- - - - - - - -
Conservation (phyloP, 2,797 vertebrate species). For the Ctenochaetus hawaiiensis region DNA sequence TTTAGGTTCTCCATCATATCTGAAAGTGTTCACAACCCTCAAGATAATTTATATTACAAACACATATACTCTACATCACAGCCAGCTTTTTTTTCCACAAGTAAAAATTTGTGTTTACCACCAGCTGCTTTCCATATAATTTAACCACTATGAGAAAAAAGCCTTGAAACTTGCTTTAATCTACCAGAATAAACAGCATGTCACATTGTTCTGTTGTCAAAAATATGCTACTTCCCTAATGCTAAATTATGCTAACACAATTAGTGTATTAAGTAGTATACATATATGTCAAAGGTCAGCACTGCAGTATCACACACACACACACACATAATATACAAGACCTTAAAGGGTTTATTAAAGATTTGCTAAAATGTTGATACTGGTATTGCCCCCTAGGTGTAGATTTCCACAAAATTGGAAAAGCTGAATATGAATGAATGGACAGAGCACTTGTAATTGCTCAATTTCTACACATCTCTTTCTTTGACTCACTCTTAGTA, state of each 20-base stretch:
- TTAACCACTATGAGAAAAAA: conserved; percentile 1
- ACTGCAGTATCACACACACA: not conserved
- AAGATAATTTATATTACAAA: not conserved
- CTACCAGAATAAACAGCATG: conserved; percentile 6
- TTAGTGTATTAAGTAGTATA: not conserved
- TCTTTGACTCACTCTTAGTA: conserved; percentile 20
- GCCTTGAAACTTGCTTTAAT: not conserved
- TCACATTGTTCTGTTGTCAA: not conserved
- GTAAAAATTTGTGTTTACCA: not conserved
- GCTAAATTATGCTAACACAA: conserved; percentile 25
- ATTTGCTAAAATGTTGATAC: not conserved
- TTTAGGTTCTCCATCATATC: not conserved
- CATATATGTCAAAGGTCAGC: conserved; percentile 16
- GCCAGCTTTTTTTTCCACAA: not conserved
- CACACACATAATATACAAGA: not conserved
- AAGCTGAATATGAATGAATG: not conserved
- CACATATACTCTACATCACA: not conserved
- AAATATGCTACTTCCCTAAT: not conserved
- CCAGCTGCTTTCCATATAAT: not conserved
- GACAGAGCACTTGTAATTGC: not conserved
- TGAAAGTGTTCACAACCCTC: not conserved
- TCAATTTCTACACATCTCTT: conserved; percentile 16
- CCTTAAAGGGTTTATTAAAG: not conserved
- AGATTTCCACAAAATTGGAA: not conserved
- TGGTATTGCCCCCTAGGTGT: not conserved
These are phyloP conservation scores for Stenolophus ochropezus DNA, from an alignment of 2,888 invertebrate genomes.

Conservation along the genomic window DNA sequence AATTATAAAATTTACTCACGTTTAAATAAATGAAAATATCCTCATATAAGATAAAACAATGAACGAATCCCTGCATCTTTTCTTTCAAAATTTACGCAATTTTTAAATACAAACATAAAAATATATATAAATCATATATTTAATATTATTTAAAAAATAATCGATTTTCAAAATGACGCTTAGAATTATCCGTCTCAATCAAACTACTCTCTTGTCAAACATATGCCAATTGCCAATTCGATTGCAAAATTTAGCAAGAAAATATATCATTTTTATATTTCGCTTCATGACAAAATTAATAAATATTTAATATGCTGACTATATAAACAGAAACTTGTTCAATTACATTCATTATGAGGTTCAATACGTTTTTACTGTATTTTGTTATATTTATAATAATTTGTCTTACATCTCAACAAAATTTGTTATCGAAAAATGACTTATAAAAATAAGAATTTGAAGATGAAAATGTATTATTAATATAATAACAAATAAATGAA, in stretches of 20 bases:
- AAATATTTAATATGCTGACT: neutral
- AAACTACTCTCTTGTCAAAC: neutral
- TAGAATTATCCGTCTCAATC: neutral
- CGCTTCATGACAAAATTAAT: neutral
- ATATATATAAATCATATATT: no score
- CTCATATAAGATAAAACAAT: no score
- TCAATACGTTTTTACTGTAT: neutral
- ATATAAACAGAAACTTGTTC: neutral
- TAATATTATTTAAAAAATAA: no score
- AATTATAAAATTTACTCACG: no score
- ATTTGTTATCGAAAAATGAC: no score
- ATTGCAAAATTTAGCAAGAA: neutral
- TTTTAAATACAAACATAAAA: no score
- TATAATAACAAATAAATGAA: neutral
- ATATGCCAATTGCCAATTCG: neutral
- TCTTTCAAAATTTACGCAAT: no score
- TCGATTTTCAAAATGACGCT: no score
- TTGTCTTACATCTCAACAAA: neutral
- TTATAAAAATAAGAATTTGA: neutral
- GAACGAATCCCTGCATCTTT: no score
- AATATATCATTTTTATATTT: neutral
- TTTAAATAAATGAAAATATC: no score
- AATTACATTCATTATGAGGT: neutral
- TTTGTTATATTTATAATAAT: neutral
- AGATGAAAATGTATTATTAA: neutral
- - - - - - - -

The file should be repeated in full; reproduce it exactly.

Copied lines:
Conservation (phyloP, 2,797 vertebrate species). For the Ctenochaetus hawaiiensis region DNA sequence TTTAGGTTCTCCATCATATCTGAAAGTGTTCACAACCCTCAAGATAATTTATATTACAAACACATATACTCTACATCACAGCCAGCTTTTTTTTCCACAAGTAAAAATTTGTGTTTACCACCAGCTGCTTTCCATATAATTTAACCACTATGAGAAAAAAGCCTTGAAACTTGCTTTAATCTACCAGAATAAACAGCATGTCACATTGTTCTGTTGTCAAAAATATGCTACTTCCCTAATGCTAAATTATGCTAACACAATTAGTGTATTAAGTAGTATACATATATGTCAAAGGTCAGCACTGCAGTATCACACACACACACACACATAATATACAAGACCTTAAAGGGTTTATTAAAGATTTGCTAAAATGTTGATACTGGTATTGCCCCCTAGGTGTAGATTTCCACAAAATTGGAAAAGCTGAATATGAATGAATGGACAGAGCACTTGTAATTGCTCAATTTCTACACATCTCTTTCTTTGACTCACTCTTAGTA, state of each 20-base stretch:
- TTAACCACTATGAGAAAAAA: conserved; percentile 1
- ACTGCAGTATCACACACACA: not conserved
- AAGATAATTTATATTACAAA: not conserved
- CTACCAGAATAAACAGCATG: conserved; percentile 6
- TTAGTGTATTAAGTAGTATA: not conserved
- TCTTTGACTCACTCTTAGTA: conserved; percentile 20
- GCCTTGAAACTTGCTTTAAT: not conserved
- TCACATTGTTCTGTTGTCAA: not conserved
- GTAAAAATTTGTGTTTACCA: not conserved
- GCTAAATTATGCTAACACAA: conserved; percentile 25
- ATTTGCTAAAATGTTGATAC: not conserved
- TTTAGGTTCTCCATCATATC: not conserved
- CATATATGTCAAAGGTCAGC: conserved; percentile 16
- GCCAGCTTTTTTTTCCACAA: not conserved
- CACACACATAATATACAAGA: not conserved
- AAGCTGAATATGAATGAATG: not conserved
- CACATATACTCTACATCACA: not conserved
- AAATATGCTACTTCCCTAAT: not conserved
- CCAGCTGCTTTCCATATAAT: not conserved
- GACAGAGCACTTGTAATTGC: not conserved
- TGAAAGTGTTCACAACCCTC: not conserved
- TCAATTTCTACACATCTCTT: conserved; percentile 16
- CCTTAAAGGGTTTATTAAAG: not conserved
- AGATTTCCACAAAATTGGAA: not conserved
- TGGTATTGCCCCCTAGGTGT: not conserved
These are phyloP conservation scores for Stenolophus ochropezus DNA, from an alignment of 2,888 invertebrate genomes.

Conservation along the genomic window DNA sequence AATTATAAAATTTACTCACGTTTAAATAAATGAAAATATCCTCATATAAGATAAAACAATGAACGAATCCCTGCATCTTTTCTTTCAAAATTTACGCAATTTTTAAATACAAACATAAAAATATATATAAATCATATATTTAATATTATTTAAAAAATAATCGATTTTCAAAATGACGCTTAGAATTATCCGTCTCAATCAAACTACTCTCTTGTCAAACATATGCCAATTGCCAATTCGATTGCAAAATTTAGCAAGAAAATATATCATTTTTATATTTCGCTTCATGACAAAATTAATAAATATTTAATATGCTGACTATATAAACAGAAACTTGTTCAATTACATTCATTATGAGGTTCAATACGTTTTTACTGTATTTTGTTATATTTATAATAATTTGTCTTACATCTCAACAAAATTTGTTATCGAAAAATGACTTATAAAAATAAGAATTTGAAGATGAAAATGTATTATTAATATAATAACAAATAAATGAA, in stretches of 20 bases:
- AAATATTTAATATGCTGACT: neutral
- AAACTACTCTCTTGTCAAAC: neutral
- TAGAATTATCCGTCTCAATC: neutral
- CGCTTCATGACAAAATTAAT: neutral
- ATATATATAAATCATATATT: no score
- CTCATATAAGATAAAACAAT: no score
- TCAATACGTTTTTACTGTAT: neutral
- ATATAAACAGAAACTTGTTC: neutral
- TAATATTATTTAAAAAATAA: no score
- AATTATAAAATTTACTCACG: no score
- ATTTGTTATCGAAAAATGAC: no score
- ATTGCAAAATTTAGCAAGAA: neutral
- TTTTAAATACAAACATAAAA: no score
- TATAATAACAAATAAATGAA: neutral
- ATATGCCAATTGCCAATTCG: neutral
- TCTTTCAAAATTTACGCAAT: no score
- TCGATTTTCAAAATGACGCT: no score
- TTGTCTTACATCTCAACAAA: neutral
- TTATAAAAATAAGAATTTGA: neutral
- GAACGAATCCCTGCATCTTT: no score
- AATATATCATTTTTATATTT: neutral
- TTTAAATAAATGAAAATATC: no score
- AATTACATTCATTATGAGGT: neutral
- TTTGTTATATTTATAATAAT: neutral
- AGATGAAAATGTATTATTAA: neutral